LONDON – One of the strongest brands in aviation, Virgin Atlantic, has come under criticism for not allowing airline staff to socialize, while they are on an international layover, in an effort to prevent COVID infections.
According to The Telegraph, in December 2021 the UK-based airline has adopted a controversial social-distancing policy that prohibits pilots and flight attendants from eating and socializing together.
Furthermore, the airline has always known how to keep its brand attitude and tone of voice consistent and is therefore considered one of the most innovative brands in the aviation industry.
However, this recognition could weaken, at least on the employee front, as airline executives are trying to suppress a party culture that they fear could encourage the spread of COVID.
The British Airline Pilots Association has defined the rule as “overblown and oppressive” and said the ban doesn’t make any sense given staff work long shifts together.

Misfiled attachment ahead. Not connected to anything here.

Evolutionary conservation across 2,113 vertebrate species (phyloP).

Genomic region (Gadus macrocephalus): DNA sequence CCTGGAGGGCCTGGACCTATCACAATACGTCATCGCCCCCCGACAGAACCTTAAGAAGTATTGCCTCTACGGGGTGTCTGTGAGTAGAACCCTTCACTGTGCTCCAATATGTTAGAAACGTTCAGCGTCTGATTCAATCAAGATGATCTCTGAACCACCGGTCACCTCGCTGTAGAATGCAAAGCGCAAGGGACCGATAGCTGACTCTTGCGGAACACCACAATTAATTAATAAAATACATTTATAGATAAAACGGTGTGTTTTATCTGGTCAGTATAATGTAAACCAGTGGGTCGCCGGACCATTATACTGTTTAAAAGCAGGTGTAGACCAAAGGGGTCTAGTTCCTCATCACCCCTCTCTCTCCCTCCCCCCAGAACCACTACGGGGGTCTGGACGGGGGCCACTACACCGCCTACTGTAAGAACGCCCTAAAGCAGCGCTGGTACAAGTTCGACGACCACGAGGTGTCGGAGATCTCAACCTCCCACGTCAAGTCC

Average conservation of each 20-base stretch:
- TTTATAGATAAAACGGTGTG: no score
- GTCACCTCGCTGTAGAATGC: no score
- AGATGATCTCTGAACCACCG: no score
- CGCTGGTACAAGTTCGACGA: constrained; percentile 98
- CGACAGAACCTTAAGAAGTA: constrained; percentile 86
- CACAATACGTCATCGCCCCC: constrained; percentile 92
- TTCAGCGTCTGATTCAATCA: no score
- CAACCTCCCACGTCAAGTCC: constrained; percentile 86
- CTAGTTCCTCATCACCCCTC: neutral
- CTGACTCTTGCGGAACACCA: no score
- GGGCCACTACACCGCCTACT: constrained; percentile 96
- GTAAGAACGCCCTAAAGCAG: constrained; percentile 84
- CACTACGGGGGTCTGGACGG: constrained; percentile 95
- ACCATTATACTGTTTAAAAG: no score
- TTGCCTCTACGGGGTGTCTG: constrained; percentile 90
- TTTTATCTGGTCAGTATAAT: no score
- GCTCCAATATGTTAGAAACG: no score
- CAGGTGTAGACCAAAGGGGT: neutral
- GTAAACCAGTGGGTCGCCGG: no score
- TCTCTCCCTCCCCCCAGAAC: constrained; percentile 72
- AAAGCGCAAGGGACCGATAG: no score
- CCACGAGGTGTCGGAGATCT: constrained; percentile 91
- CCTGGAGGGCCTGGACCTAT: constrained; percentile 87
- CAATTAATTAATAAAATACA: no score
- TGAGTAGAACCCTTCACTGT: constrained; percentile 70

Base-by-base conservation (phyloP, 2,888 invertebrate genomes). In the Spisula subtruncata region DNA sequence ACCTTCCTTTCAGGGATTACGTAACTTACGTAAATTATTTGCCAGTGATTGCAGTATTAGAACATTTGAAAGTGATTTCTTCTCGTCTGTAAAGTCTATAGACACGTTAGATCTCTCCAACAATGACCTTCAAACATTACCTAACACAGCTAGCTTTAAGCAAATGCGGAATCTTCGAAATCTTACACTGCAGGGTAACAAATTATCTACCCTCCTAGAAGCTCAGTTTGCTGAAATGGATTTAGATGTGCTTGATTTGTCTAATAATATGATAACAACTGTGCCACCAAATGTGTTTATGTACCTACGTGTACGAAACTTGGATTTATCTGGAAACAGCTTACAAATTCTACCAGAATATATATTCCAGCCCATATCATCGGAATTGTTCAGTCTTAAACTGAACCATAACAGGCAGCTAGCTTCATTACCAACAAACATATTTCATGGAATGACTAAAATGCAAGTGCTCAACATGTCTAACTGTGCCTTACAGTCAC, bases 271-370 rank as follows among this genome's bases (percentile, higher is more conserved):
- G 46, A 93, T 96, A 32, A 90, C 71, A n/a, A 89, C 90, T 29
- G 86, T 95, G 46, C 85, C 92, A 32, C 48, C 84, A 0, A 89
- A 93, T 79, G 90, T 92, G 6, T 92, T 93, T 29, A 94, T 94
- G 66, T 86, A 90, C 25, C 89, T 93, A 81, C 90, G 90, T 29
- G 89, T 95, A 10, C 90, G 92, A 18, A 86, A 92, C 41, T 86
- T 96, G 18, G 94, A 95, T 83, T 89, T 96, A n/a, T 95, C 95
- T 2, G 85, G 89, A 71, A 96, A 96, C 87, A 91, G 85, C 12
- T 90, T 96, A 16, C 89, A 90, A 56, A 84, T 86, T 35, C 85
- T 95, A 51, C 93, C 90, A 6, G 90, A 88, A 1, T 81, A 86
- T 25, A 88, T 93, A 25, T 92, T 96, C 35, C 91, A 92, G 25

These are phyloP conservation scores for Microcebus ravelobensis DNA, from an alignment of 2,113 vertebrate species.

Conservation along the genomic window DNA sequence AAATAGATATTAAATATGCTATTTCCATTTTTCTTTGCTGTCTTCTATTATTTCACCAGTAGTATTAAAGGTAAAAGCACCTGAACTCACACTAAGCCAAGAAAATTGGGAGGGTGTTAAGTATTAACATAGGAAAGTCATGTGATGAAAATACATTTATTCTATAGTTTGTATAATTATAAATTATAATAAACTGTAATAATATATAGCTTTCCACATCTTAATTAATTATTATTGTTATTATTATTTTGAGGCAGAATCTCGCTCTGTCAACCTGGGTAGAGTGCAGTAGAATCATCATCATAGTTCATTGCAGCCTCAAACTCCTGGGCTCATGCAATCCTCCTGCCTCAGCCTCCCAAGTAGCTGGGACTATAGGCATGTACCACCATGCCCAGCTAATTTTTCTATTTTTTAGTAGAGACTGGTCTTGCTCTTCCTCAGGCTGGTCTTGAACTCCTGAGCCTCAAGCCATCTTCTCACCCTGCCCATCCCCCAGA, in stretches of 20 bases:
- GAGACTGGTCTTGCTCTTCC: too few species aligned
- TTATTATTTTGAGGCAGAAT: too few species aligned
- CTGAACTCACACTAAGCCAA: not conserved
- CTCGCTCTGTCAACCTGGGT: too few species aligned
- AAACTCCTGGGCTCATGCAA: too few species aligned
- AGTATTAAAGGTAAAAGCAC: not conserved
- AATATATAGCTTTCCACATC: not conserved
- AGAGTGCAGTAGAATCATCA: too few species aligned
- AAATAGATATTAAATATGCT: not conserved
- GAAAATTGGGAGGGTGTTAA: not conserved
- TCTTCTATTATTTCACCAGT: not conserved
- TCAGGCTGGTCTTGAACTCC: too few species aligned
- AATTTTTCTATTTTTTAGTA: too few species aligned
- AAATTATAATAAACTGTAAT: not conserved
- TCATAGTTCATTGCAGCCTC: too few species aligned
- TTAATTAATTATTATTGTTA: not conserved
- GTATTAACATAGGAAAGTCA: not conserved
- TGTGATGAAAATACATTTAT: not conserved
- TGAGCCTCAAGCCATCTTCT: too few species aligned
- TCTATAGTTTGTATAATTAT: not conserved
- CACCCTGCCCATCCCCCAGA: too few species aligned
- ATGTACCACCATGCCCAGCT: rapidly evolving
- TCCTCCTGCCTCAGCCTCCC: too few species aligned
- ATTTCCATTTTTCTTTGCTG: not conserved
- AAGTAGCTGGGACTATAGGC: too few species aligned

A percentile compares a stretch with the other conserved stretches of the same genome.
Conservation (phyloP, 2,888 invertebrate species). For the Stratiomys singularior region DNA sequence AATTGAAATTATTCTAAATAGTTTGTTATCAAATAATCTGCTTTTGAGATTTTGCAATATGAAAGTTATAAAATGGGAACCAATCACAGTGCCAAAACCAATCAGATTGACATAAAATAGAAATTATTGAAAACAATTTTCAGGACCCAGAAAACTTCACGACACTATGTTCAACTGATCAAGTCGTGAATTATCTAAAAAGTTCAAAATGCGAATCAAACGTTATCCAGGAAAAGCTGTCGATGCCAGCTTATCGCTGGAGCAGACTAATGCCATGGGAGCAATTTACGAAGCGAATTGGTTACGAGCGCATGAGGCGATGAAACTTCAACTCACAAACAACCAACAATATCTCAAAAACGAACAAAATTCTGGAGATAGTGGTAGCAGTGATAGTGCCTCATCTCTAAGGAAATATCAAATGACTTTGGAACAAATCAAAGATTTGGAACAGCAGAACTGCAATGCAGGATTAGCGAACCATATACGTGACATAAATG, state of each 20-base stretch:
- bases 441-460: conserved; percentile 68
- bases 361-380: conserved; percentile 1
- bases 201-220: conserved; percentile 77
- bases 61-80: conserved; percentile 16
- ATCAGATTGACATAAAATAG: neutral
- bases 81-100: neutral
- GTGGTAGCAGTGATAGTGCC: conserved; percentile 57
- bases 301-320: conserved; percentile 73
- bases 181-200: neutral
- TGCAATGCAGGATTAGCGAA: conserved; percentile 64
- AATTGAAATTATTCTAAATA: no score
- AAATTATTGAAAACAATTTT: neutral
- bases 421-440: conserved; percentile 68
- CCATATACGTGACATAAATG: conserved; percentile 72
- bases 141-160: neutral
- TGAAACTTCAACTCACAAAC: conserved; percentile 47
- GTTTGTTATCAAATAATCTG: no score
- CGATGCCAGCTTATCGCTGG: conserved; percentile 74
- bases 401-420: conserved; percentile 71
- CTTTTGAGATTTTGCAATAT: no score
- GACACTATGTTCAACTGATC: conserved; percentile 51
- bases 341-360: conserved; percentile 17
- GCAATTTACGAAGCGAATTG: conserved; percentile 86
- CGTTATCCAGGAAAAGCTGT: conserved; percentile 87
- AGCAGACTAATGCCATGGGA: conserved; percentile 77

The staff has also been told to not socialize with workers from other flights.
Martin Chalk, general secretary of BALPA, said: “The challenges faced and overcome by pilots and our cabin crew colleagues during the pandemic, particularly the overblown and oppressive requirements in some places, are illustrated by the difficulties this airline is trying to address.”
“Airline crew already spend considerable time away from their family and friends. These requested restrictions should be lifted as quickly as possible to enable them to support each other as normal while away from home.”
A spokesperson for Virgin Atlantic told The Telegraph: “We continue to take pre-emptive measures to uphold operational and staffing resilience, always putting the health and safety of our people and our customers first.”
“Alongside any local requirements, temporary measures are in place for our crews to minimize the risk of Covid-19 transmission while they are overseas. This guidance to our people means we ensure they stay healthy and well and avoid flight disruption or cancellations for customers. These measures are kept under constant review and will be maintained only as long as necessary.”